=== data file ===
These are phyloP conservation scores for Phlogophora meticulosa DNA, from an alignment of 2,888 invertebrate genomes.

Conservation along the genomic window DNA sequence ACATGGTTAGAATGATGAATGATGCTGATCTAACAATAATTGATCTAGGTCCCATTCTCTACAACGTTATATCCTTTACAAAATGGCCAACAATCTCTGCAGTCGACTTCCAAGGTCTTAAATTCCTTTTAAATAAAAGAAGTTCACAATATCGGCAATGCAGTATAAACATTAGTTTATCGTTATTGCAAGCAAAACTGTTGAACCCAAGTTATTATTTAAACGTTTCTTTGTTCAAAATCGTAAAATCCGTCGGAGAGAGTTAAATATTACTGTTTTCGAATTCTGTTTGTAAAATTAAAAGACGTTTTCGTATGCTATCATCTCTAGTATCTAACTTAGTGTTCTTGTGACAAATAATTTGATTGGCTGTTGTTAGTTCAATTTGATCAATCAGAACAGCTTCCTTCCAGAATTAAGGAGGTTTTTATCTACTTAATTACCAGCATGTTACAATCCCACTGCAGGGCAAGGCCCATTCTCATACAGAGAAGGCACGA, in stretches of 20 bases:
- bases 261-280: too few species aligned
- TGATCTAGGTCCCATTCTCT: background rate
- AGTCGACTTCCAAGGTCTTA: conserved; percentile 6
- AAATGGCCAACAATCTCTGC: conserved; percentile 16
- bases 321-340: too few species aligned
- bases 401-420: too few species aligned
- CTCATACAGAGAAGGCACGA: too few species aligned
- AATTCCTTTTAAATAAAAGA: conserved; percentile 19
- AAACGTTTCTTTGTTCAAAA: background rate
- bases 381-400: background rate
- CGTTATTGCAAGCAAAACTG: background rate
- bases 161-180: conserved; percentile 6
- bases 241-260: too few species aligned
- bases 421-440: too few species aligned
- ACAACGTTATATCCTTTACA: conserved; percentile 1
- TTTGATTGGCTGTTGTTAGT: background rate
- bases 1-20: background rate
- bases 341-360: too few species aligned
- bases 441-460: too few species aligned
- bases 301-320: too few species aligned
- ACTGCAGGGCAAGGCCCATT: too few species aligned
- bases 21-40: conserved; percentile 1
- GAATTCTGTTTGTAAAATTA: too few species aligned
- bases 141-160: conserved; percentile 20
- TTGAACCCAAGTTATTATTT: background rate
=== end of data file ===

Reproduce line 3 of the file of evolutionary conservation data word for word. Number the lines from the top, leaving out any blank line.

- bases 261-280: too few species aligned